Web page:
There are certain subjects which never seem to tire the media out, no matter that they go in a circle leading nowhere.
They pop up with grim regularity, no matter how many times they have been beaten to the ground and thoroughly stomped. Like a drunk fighter battered in the pub car park who refuses to admit he’s lost they stumble up and in to further pummelling over and over again.
The Daily Record has a particular fascination with the so-called Super League, in spite of there being no such thing.
Do you know what Theranos was?
You may have heard of it and its founder Elizabeth Holmes, who recently went to prison. I’ve been following the case for a number of years and I’ve always been looking for an opportunity to use it in an article, and this seems like a good place for it.
Theranos was a company which was set up to make super-sophisticated testing devices which were supposed to be able to accurately detect the presence of hundreds of different medical conditions in tiny amounts of blood.
Right from the start, leading scientists openly stated that what she was proposing was technically impossible, at least the way was claiming to do it, and yet venture capital firms poured almost $750 million into her scheme … which of course turned out to be a scam.
The Super League is a little like that.
Football fans are being asked to believe in something that not only isn’t feasible but never will be unless it comes with the UEFA stamp on it.
Misleading nonsense about how they’ve cleared the legal hurdles don’t help further this discussion. This is Theranos for football. There are no listed backers. There is no schedule to work to. At the time of writing this there are no declared clubs interested in the tournament.
This is literally a figment of people’s imaginations, and yet just the other day The Record was pushing this nonsense once again with the “news” – actually nothing more than a press release from the people behind this mad idea – that 20 clubs had expressed an interest in joining. Like Holmes’ alleged successful trials, we got no more details than that.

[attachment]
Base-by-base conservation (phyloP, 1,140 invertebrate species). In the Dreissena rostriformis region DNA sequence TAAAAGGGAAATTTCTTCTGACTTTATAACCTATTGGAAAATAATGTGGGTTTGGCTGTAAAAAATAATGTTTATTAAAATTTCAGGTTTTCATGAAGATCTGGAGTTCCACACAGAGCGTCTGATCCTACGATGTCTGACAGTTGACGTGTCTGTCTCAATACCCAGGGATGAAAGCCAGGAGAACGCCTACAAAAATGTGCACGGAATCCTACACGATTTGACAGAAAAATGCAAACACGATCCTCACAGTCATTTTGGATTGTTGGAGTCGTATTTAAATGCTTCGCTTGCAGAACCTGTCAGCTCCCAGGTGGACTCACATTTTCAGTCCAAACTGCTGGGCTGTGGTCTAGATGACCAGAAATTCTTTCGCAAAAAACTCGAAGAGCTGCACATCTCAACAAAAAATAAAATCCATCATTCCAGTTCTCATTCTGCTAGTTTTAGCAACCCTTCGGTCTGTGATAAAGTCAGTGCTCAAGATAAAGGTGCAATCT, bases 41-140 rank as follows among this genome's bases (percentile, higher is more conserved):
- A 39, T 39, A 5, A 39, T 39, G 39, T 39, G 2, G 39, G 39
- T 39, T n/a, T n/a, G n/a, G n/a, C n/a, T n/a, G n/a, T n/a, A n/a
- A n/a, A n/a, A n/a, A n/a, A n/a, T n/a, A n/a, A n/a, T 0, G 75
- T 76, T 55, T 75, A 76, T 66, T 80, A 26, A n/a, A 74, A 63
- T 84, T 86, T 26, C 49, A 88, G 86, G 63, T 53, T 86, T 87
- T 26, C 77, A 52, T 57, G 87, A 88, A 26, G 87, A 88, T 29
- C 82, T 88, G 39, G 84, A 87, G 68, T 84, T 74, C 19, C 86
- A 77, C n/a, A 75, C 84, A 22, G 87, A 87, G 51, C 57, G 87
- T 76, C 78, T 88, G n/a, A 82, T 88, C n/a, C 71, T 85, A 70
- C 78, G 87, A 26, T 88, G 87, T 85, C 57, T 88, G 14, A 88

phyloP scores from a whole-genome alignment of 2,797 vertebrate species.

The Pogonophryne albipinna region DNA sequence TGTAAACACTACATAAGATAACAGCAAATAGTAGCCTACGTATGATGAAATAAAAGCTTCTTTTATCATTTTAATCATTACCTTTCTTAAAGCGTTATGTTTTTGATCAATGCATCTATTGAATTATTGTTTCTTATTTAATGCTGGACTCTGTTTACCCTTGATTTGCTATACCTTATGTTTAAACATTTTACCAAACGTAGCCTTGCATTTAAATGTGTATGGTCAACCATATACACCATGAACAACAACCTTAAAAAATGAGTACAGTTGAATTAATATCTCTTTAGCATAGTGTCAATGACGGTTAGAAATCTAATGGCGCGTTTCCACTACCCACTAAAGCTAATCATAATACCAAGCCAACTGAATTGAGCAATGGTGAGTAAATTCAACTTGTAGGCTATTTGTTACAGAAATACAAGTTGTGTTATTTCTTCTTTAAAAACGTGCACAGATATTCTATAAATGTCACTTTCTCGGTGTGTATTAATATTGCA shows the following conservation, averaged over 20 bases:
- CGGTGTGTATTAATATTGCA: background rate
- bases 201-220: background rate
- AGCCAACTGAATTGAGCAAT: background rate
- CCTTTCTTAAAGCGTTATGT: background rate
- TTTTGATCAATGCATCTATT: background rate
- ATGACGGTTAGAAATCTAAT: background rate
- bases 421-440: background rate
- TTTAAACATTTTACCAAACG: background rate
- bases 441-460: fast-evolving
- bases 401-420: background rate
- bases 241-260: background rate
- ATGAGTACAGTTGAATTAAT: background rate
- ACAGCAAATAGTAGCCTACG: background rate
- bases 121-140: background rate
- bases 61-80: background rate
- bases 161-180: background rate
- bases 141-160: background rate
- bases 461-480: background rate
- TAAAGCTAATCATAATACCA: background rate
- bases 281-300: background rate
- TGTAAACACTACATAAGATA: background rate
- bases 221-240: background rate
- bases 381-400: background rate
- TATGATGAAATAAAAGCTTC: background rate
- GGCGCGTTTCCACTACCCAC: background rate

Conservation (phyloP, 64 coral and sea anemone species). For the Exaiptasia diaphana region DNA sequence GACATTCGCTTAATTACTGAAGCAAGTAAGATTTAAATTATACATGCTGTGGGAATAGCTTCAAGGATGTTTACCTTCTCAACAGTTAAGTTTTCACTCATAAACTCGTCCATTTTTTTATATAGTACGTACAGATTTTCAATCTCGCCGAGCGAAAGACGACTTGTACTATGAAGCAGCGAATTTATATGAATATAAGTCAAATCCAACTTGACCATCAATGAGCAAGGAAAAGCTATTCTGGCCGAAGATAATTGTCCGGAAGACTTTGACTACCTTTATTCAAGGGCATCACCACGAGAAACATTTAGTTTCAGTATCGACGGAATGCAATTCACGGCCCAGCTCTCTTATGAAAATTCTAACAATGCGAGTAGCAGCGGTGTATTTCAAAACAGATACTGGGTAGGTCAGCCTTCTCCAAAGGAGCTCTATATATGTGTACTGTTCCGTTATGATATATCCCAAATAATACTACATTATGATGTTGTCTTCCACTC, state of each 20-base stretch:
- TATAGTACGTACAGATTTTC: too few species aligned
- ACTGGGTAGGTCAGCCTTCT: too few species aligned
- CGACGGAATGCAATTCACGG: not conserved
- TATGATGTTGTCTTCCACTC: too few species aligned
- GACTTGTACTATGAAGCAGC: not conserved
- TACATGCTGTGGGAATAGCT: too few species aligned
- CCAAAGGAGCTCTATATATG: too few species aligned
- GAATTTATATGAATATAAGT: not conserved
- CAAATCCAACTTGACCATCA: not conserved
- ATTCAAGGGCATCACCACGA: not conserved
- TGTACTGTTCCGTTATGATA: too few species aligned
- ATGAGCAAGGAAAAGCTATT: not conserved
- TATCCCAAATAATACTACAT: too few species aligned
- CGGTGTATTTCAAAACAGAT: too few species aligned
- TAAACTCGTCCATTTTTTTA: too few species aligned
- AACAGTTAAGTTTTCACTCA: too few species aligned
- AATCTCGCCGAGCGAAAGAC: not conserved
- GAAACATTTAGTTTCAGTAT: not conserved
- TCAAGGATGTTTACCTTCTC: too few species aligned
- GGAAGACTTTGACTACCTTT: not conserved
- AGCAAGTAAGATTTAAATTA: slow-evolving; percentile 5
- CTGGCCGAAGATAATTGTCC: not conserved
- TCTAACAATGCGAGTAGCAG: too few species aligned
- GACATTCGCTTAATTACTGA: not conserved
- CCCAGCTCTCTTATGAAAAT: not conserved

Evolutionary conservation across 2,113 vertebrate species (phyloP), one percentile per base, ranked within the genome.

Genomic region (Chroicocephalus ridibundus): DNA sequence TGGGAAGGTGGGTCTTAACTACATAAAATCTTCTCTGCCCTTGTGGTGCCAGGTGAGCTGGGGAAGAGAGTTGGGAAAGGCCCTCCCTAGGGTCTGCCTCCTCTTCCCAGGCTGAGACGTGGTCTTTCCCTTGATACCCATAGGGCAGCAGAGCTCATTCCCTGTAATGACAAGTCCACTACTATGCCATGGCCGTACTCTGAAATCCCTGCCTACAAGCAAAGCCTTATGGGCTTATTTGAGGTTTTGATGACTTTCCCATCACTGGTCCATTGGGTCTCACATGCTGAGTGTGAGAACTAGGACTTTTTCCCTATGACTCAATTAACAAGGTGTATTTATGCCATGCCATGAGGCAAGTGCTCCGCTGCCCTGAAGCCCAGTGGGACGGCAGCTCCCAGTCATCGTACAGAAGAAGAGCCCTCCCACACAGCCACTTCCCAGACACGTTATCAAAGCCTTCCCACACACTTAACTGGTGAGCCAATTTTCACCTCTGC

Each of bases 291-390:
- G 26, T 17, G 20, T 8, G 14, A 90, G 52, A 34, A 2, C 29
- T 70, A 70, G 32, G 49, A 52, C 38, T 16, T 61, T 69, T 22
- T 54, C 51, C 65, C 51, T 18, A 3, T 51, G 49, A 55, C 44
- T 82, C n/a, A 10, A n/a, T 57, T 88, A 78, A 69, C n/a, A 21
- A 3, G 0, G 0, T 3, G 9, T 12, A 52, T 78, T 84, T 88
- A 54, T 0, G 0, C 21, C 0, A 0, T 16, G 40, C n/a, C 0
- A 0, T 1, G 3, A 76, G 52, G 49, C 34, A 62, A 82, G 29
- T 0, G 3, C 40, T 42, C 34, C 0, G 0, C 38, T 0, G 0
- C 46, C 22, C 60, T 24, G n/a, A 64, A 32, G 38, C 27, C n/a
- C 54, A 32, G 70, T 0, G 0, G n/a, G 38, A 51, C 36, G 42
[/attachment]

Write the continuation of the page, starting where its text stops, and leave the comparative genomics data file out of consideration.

The clubs involved, said the organisers, were leery of going public.
But when you are involved in something that’s supposed to be on the level, that is supposed to have gotten past the legal obstacles, when you are part of something that is supposed to be for the betterment of football as a whole and your own club in particular, why would you need to hide that fact from anybody? What are they afraid of if this is all good to go?
If these clubs exist at all – which I am almost certain they don’t – they are keeping their heads down because this thing has more holes in it than Swiss Cheese. The reason the organisation doesn’t divulge their names is that they would be so low on the European football totem pole that their view on this competition would be utterly irrelevant.
And how do we know that? Because virtually every serious club on the continent, every club they would want to be part of it, has already expressed not only their disinterest but their outright opposition to the idea. It’s over. It’s dead.
The only other organisation that The Daily Record regurgitates press releases from with this sort of unquestioning acceptance is the one at Ibrox … oh wait … they have declared their opposition, haven’t they?
Yeah, they followed Celtic on that … but then they do lie, frequently, to governing bodies and the media both, and they are pretty gullible and already live in an alternative reality.
So whilst Celtic fans can safely ignore this stuff, their fans … I’m not so sure.